It’s been a busy week for tobacco policy. One of the developments is senate approval of an exemption for cigar bars in New Hampshire:
The New Hampshire Senate approved a bill on Wednesday that would grant cigar bars permission to sell liquor if approved by the House.
Though the bill exempts cigar bars from the state’s two-year-old ban on smoking in public bars and restaurants, lawmakers added restrictions to the bill before it passed in a 21-9 vote.
Businesses will be required to: not serve food of any kind, show proof that 60 percent of gross revenue is derived from cigars or related products, maintain a humidor on the premises, and prohibit cigarette smoking. Also, all job applicants must be warned in writing about the dangers of secondhand smoke exposure.
This should be good news. Exemptions for cigar bars aren’t uncommon and there’s no reason New Hampshire shouldn’t have one too. And yet the prohibition on cigarette smoking bothers me. What is the justification for letting cigar smokers have places to enjoy their hobby indoors while denying the same right to cigarette smokers? There isn’t one. Cigar smokers just happen to have the resources to protest. Once their needs are met, who’s going to stand up for people who choose other forms of tobacco?
That’s exactly the question faced in North Carolina this week, which has joined the shameful ranks of states with smoking bans. Cigar bars can qualify for exemptions. Hookah bars, on the other hand… :
For the past several months, fliers have hung from the walls of Adam Bliss’s local hookah bar. They asked customers to call senators and lobby for an amendment to an anti-smoking bill that would keep Hookah Bliss open.
Bliss called the senators himself twice a day. He contacted hookah bars across the state to fight for an amendment. But after much effort, his lobby has failed.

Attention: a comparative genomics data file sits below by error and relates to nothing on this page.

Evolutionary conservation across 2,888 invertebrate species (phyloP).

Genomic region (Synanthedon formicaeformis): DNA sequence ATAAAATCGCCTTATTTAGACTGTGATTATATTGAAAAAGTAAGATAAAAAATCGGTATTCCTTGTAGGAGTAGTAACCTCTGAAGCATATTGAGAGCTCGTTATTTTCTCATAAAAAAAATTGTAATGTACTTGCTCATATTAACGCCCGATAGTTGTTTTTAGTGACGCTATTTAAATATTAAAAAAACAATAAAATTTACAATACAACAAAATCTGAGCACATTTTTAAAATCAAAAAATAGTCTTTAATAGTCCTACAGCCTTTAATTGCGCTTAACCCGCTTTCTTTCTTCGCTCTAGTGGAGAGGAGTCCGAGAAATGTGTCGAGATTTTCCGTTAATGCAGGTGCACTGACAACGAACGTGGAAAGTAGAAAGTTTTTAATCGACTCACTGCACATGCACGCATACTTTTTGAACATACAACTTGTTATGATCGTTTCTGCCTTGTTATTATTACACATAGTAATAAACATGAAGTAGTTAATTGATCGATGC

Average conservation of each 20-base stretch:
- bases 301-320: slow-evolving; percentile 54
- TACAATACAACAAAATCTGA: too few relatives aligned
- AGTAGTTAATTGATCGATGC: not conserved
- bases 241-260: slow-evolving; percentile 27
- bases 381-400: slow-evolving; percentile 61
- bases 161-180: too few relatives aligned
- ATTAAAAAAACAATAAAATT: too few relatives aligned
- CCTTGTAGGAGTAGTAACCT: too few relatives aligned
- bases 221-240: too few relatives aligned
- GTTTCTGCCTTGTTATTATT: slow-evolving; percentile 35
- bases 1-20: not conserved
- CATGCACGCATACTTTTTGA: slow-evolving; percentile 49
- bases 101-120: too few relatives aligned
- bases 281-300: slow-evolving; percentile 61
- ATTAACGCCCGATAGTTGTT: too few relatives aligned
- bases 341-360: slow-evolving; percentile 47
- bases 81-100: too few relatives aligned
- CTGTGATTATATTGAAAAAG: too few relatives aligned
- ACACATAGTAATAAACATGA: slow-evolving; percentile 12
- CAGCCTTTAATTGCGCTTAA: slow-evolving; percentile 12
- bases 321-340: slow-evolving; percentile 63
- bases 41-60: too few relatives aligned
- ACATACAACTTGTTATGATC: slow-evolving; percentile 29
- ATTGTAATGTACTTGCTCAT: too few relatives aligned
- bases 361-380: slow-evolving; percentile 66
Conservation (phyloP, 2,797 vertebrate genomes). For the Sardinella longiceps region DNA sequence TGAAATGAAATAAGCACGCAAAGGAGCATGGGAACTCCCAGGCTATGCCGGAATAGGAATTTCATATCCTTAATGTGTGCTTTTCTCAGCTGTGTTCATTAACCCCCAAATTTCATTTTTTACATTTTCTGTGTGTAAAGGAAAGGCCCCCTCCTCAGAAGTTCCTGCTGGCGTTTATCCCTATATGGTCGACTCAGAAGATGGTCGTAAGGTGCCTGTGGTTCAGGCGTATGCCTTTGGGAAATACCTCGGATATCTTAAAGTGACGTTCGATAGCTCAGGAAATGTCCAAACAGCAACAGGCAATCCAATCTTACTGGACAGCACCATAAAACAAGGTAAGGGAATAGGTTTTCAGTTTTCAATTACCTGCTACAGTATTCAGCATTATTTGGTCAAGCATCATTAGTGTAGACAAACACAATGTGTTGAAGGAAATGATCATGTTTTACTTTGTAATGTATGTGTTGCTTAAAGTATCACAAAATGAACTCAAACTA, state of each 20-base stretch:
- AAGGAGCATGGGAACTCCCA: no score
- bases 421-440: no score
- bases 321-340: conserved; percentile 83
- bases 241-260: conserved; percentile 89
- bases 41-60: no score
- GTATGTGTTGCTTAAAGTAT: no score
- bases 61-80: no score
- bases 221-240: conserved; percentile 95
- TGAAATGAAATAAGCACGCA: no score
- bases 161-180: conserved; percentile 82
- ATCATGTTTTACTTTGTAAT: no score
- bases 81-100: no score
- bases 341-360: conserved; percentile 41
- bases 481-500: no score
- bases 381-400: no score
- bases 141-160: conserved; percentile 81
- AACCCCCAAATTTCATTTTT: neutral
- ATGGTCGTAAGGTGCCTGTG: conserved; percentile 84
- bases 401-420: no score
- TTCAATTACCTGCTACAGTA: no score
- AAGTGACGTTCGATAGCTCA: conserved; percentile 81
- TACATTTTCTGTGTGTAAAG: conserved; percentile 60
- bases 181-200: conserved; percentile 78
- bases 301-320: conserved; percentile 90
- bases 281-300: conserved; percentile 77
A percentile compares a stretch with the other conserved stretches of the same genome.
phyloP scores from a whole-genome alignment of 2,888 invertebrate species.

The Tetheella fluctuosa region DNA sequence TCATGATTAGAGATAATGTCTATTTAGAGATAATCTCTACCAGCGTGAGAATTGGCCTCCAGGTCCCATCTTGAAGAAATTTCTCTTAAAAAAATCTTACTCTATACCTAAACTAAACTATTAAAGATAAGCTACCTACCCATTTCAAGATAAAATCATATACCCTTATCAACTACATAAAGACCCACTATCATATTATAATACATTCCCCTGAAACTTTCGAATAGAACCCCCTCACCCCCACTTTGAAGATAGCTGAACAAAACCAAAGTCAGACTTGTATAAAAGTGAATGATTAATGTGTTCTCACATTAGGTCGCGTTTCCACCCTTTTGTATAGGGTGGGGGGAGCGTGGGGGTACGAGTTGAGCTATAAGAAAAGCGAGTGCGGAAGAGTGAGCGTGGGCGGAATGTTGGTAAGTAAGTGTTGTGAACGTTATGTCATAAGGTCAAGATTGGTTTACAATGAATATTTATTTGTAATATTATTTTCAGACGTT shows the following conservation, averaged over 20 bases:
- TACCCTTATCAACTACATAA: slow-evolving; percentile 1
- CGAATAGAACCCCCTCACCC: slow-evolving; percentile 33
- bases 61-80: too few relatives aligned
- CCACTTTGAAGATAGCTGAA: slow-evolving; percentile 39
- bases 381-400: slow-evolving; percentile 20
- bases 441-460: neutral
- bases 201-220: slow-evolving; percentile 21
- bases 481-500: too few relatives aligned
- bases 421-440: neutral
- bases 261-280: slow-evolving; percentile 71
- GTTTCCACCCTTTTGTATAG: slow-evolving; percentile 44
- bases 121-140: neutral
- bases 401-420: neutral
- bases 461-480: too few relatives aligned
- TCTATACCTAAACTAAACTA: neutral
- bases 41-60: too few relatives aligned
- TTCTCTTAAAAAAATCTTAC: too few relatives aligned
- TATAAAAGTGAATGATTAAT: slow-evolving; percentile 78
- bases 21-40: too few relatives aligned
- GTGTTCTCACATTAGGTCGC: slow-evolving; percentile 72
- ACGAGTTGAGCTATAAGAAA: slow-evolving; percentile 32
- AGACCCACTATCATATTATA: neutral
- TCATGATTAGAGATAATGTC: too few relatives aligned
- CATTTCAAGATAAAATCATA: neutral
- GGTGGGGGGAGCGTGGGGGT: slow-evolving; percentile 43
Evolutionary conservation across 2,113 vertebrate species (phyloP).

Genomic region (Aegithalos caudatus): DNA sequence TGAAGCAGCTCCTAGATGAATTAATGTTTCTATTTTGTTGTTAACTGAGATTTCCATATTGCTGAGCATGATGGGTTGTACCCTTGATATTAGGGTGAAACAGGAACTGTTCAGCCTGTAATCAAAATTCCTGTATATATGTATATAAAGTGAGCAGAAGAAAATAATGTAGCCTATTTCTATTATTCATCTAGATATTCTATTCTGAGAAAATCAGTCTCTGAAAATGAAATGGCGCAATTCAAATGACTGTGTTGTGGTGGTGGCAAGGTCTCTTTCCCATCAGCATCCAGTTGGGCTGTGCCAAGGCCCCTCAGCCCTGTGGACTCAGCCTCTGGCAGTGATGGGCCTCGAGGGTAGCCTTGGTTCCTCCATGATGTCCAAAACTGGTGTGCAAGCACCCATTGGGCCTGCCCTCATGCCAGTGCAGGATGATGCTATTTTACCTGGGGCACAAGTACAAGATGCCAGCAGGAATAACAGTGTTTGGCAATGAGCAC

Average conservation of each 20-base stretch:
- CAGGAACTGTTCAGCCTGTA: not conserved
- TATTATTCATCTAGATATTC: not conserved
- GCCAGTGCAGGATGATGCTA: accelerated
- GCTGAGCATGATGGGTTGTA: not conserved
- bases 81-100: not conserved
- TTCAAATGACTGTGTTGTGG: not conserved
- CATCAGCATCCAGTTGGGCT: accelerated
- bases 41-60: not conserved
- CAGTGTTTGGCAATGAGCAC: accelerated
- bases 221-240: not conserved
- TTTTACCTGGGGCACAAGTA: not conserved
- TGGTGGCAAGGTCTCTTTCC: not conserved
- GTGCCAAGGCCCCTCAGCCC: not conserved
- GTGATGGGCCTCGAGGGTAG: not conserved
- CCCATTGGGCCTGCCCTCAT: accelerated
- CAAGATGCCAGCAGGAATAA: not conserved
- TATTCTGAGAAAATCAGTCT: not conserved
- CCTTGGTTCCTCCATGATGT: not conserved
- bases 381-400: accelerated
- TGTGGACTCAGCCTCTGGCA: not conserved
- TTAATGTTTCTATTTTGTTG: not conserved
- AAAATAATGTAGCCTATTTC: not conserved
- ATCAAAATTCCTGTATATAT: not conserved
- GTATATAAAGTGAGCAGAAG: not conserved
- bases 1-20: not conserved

The bill, which was ratified May 13 by the N.C. General Assembly, will prohibit smoking in all restaurants and bars. It was signed into law Tuesday by Gov. Bev Perdue, causing Bliss to have to close his doors in January since he serves both alcohol and tobacco products. […]
Legislation does allow for some tobacco-based businesses to stay open.
The new law permits cigar bars and private clubs to continue operating. However, Bliss said it would not be possible to change his business to fit under either of these categories.
A cigar bar is defined to make more than 25 percent of its profits from cigars, which Bliss does not serve. A private club is defined as a country club or organization linked with a nonprofit organization which does not provide food or lodging to a person who is not a member or member’s guest.
“This bill has basically protected the playground of the rich and elite,” he said, noting his confusion about why an amendment would be passed for a cigar bar but not a hookah bar. “They are allowing the exact same types of businesses to operate.”
Bliss is absolutely right. There’s no reason that he should be shut down while a cigar bar next door could remain open. We are all in this together. Even if we only enjoy cigars, we need to stand up for the rights of cigarette, hookah, and pipe smokers. Or even we don’t smoke at all, we shouldn’t compromise the right of consenting adults to assemble and consume a legal substance.
New Hampshire should pass this cigar bill, but it shouldn’t stop there. The same exemption requirements should apply to the sale of any tobacco product, not only those consumed by the upper class.